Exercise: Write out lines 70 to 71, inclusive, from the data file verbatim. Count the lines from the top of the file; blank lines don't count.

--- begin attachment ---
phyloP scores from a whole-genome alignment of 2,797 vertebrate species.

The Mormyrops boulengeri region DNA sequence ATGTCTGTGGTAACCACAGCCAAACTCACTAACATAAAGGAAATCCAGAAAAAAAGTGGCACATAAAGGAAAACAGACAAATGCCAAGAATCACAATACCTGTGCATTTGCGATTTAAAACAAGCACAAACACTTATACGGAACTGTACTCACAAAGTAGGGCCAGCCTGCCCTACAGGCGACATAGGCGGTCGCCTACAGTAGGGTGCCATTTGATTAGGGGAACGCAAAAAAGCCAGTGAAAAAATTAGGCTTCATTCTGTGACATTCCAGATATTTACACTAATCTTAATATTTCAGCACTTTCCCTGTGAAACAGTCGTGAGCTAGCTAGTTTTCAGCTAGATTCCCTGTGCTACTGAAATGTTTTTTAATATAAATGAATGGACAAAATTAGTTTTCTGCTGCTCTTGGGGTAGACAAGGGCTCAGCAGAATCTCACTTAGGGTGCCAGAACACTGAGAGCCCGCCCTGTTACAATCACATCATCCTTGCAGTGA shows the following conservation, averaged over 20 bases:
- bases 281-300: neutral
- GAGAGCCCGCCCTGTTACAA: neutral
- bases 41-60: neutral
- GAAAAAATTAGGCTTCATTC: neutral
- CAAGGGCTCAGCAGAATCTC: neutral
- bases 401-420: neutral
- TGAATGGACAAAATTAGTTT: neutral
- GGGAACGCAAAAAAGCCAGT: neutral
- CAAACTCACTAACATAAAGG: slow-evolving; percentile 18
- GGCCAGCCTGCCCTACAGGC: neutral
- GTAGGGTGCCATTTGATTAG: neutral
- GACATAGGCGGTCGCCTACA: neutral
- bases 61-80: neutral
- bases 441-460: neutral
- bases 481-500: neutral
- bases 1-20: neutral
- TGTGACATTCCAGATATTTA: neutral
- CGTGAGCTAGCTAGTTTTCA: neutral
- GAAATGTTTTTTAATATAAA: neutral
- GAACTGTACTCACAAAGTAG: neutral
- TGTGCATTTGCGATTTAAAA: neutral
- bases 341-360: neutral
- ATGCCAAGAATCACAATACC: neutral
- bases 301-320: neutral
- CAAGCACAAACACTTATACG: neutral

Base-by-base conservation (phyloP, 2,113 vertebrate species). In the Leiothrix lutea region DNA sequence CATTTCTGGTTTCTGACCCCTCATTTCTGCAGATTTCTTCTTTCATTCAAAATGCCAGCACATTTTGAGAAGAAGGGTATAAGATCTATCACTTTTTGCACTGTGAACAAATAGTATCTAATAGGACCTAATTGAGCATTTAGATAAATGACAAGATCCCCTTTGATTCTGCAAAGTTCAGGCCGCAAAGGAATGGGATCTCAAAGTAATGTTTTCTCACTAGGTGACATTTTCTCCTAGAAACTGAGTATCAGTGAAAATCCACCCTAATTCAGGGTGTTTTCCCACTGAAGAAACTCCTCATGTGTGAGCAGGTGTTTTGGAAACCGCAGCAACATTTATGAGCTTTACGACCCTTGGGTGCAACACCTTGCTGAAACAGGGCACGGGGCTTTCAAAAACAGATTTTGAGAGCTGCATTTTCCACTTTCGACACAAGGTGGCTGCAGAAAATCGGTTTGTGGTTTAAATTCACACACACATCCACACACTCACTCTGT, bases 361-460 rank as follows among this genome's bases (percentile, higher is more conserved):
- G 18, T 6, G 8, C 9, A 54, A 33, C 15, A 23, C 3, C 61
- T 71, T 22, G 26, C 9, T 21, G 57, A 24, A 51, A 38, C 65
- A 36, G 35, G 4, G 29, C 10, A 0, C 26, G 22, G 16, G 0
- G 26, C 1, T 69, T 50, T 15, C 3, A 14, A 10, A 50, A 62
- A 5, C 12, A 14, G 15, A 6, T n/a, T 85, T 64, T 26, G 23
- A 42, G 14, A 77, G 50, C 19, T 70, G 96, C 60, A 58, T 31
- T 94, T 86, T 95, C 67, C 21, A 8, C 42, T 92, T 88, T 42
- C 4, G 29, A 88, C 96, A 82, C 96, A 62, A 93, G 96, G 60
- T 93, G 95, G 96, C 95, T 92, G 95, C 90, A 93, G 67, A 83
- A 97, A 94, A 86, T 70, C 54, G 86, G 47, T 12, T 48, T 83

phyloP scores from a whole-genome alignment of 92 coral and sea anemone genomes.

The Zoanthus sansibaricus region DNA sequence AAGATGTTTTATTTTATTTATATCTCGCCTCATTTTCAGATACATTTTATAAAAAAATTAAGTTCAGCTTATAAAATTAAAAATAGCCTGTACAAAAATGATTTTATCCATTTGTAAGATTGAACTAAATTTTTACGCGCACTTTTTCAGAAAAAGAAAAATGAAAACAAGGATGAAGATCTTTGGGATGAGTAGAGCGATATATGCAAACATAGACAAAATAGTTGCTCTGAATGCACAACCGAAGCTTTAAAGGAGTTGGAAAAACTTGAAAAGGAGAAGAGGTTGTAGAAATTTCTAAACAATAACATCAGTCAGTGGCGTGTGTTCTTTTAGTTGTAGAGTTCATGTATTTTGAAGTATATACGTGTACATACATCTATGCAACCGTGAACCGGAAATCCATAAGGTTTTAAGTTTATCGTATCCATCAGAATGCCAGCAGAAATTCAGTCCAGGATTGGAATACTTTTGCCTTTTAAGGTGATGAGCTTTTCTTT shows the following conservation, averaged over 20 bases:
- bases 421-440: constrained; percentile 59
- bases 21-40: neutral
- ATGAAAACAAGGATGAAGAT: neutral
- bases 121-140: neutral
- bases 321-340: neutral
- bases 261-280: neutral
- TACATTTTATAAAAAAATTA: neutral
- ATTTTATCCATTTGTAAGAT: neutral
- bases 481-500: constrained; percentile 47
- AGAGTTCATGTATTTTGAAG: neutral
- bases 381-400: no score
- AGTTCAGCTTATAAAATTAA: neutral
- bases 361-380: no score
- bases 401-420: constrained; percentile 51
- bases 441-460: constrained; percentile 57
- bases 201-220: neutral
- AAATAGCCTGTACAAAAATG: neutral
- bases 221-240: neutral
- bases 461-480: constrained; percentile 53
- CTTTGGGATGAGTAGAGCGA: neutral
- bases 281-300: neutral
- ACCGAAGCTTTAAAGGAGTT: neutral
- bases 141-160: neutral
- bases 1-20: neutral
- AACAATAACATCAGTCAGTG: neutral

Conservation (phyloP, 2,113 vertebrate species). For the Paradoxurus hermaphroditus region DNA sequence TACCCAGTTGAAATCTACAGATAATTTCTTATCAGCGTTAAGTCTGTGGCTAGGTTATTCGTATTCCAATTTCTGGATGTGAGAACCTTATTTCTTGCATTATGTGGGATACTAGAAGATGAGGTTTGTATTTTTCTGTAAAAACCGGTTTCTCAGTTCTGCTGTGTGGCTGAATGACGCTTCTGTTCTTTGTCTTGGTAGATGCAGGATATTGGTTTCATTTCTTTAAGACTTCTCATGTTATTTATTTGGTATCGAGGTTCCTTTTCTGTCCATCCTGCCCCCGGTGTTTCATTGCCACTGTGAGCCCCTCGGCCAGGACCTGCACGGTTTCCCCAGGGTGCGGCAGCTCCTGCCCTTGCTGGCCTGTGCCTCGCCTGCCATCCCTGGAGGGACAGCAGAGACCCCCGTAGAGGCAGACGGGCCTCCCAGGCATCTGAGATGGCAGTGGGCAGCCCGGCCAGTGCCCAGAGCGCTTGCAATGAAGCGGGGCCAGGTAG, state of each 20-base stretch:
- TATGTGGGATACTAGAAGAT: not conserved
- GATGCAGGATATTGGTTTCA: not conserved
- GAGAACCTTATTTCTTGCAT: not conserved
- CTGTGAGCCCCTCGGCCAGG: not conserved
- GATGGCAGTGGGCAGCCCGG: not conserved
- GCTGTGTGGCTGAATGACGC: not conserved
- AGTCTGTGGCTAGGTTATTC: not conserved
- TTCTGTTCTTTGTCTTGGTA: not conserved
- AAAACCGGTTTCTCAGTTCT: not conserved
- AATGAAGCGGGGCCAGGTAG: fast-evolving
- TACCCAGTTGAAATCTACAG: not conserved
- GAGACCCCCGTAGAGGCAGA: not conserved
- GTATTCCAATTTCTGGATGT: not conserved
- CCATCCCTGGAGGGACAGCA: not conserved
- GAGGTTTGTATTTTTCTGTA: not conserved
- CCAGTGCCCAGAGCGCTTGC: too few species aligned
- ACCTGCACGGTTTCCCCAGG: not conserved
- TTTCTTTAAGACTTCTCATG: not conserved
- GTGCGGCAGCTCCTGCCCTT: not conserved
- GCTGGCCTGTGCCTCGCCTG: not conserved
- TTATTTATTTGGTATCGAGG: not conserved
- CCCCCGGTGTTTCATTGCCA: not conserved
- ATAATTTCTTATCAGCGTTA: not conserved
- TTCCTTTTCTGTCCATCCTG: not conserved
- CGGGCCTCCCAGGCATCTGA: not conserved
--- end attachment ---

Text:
- CTGTGAGCCCCTCGGCCAGG: not conserved
- GATGGCAGTGGGCAGCCCGG: not conserved